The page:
Mother bear and the second cub had by now started moving away, entering a thicker patch of bushes. The curious youngster who'd scented me continued to look at where I'd been before stepping off the trail.
Thankfully, he'd given up woofing. I stood still as a statue, index finger on the shutter release, working the zoom ring on the hefty telephoto lens. Through the viewfinder, I could see his curious face.
Then, with my left eye cracked open, I again spotted motion. Another solo hiker came ambling down the path, oblivious as I'd been to the presence of the bears. I dropped the camera, letting it fall free by the strap attached via carabiner to my pack. My hand shot out in his direction, palm flat and fingers skyward.
He froze, seeing at once the bear spray at the ready in my right hand. The hiker drew his own and scanned the hillside, struggling to see the threat. I changed my gesture, raising only three fingers to signal "three of them." Then, I pointed two fingers at my eyes before extending my arm in the direction of the bears. He nodded.
Somehow, I sensed that I'd left the most dangerous part of the encounter. Unfortunately for this stranger, he'd taken over and was now closer to the bears than I'd been. Seconds were unfolding like minutes, moving in slow motion. We stood locked in those poses for what felt like a long time.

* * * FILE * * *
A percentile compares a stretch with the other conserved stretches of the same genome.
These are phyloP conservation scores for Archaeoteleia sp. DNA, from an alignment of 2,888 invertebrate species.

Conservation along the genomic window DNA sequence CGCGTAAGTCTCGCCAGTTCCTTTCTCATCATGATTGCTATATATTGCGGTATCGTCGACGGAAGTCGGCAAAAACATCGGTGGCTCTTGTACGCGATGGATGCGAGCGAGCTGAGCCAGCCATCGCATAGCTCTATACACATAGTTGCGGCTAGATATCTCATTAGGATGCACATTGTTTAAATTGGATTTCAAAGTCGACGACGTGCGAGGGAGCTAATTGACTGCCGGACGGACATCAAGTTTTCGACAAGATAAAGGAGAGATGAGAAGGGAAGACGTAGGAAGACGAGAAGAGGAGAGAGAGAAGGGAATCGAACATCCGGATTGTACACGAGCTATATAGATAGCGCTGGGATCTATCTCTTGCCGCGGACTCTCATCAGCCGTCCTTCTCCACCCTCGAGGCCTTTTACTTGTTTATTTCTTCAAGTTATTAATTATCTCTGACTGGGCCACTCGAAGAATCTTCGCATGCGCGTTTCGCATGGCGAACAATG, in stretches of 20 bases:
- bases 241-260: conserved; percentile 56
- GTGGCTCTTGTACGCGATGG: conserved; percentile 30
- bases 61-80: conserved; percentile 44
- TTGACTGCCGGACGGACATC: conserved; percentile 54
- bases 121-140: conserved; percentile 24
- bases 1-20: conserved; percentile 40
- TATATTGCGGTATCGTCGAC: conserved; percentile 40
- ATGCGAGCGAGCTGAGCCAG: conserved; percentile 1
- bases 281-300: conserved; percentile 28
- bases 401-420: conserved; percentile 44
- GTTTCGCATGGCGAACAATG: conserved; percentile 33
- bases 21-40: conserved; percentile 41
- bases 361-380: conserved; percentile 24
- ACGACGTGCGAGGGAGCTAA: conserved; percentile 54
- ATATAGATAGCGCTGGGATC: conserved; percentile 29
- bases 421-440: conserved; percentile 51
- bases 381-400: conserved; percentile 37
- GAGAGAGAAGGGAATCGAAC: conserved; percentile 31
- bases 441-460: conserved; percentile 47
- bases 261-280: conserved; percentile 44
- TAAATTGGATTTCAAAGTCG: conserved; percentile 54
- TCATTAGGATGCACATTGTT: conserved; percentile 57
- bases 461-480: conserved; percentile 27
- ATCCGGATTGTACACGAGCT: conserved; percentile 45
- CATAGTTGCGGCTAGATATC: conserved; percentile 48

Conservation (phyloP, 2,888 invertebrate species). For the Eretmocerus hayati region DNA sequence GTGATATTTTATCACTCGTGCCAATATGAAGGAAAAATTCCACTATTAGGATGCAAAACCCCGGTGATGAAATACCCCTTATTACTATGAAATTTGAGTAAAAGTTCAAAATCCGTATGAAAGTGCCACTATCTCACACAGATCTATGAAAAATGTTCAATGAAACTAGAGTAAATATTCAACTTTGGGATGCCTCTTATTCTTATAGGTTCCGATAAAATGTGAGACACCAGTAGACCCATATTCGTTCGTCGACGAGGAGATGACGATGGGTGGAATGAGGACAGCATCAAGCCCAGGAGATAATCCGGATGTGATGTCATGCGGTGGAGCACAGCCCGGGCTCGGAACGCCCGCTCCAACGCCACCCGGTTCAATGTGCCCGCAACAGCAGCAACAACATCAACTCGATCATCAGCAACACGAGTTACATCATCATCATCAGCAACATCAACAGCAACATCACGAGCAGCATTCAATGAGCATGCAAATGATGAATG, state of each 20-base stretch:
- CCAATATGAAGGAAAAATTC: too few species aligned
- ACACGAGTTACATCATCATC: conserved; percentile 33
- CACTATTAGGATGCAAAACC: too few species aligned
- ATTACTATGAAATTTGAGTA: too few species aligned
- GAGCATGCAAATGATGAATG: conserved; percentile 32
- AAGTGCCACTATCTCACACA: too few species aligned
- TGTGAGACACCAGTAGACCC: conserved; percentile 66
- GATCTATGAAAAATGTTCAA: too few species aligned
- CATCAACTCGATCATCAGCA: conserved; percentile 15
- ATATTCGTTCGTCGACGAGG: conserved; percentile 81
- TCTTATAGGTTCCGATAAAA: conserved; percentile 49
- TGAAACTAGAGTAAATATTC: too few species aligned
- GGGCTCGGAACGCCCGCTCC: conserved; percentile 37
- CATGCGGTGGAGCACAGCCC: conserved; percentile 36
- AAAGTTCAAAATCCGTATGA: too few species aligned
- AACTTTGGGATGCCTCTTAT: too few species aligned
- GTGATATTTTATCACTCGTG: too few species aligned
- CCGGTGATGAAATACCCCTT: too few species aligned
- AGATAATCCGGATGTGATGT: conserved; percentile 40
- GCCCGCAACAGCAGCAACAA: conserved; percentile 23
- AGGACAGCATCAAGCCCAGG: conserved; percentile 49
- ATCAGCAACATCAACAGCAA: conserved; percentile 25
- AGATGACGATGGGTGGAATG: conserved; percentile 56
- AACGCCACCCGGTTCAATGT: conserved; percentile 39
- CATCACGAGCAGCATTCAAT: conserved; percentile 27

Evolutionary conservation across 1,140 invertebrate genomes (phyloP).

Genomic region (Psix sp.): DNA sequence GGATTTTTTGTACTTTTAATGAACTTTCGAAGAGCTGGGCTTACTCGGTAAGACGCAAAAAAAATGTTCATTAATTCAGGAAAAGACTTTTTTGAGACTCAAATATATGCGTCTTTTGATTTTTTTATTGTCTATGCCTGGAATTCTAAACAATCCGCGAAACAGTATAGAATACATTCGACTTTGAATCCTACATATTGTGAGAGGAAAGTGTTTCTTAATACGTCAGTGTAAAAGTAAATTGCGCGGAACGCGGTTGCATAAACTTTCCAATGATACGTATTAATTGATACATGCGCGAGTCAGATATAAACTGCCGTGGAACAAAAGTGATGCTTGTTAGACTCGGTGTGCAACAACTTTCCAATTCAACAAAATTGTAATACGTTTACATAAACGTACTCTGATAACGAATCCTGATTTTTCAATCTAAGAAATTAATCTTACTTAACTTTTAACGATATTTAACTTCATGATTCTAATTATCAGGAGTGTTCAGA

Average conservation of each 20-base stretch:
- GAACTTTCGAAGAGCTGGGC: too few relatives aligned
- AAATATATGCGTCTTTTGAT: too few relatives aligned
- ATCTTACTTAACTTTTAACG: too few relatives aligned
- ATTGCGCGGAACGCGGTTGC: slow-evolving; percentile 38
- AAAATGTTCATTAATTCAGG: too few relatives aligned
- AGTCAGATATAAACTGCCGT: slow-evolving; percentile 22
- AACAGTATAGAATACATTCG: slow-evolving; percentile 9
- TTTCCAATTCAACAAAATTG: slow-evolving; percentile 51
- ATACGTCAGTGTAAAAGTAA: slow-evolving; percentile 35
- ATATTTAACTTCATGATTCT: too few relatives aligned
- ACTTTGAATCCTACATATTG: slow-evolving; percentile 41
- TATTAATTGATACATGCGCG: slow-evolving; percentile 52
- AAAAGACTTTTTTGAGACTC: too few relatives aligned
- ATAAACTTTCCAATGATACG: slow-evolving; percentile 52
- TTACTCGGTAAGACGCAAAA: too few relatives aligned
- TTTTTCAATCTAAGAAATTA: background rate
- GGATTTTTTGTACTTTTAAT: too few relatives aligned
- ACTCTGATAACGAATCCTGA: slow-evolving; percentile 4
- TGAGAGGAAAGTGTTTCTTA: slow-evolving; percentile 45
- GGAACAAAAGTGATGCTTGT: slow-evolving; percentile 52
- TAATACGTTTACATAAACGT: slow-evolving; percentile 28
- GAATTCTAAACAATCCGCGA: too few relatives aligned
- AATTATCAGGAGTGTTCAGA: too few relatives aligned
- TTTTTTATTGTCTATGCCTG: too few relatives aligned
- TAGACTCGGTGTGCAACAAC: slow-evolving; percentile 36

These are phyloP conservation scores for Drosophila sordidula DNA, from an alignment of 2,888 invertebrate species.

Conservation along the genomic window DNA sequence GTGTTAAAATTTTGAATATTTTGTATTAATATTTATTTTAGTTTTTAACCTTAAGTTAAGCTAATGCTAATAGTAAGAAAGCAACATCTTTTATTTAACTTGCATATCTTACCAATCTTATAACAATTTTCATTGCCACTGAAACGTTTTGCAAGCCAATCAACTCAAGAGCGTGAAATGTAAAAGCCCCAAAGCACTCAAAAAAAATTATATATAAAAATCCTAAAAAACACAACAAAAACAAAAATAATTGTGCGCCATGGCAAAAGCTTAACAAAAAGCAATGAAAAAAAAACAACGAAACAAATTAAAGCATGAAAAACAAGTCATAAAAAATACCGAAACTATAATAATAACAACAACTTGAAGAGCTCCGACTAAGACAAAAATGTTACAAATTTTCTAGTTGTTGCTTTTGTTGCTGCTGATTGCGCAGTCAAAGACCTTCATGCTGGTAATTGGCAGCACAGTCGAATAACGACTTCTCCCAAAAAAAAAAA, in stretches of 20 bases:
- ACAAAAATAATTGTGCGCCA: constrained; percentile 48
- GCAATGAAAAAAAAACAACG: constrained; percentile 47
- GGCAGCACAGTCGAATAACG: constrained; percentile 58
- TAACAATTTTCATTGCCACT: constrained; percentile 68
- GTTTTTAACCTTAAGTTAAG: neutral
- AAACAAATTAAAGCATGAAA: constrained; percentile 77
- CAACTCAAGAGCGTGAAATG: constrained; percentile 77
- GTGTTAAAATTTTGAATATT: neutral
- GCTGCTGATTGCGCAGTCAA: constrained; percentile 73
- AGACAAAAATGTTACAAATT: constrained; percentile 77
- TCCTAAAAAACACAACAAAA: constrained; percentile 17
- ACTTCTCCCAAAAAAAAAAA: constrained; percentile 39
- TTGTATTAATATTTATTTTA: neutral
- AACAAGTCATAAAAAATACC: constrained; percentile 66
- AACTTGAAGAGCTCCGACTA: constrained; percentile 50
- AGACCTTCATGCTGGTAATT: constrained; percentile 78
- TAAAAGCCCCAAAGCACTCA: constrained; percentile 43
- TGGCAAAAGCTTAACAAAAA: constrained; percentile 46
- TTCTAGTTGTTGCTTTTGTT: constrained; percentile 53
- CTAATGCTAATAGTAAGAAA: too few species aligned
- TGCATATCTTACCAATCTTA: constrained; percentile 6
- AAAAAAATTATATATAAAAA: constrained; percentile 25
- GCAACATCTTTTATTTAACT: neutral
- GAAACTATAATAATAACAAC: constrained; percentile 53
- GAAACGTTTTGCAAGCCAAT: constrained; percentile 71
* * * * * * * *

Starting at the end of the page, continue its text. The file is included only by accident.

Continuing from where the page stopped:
In reality, only few short moments elapsed before a larger group of hikers came around the bend up the trail. The other hiker motioned to them, just as I had him. The group though, unable to see the bears clearly and obviously feeling more secure in numbers, did not halt in place. They moved forward cautiously, congregating around the spot where the other hiker stood.
"What is it?" I heard them ask in subdued tones.
"Grizzly," he answered.
From my vantage point, I could see the bears clearly. Mama was walking uphill into dense cover. One of the cubs was already in the thick of it. The curious cub had surrendered his vigil and was following reluctantly behind his mother. I edged forward to where the group stood.
"Three of them," I said. "A mother and two cubs. Up in the bushes."
More people came down the trail. The group started to grow. They pulled out their cell phones, taking pictures of nothing since the bears were by this point deep into the brush and not well visible from the trail.
One of the hikers who came down carried a well-worn multi-day pack. He was standing next to me when a lady in the burgeoning throng turned her face in the up-trail direction.
"Hey," she shouted. "There's a grizzly here!"
Although strangers, we all collectively cringed. The multi-day guy, speaking to everyone and no one, hissed under his breath.
"Idiot! That's the absolute worst thing to do." Then, turning to his companions, he added. "We need to get out of here. Someone's going to get charged. The more we keep standing around here, the more people will stop."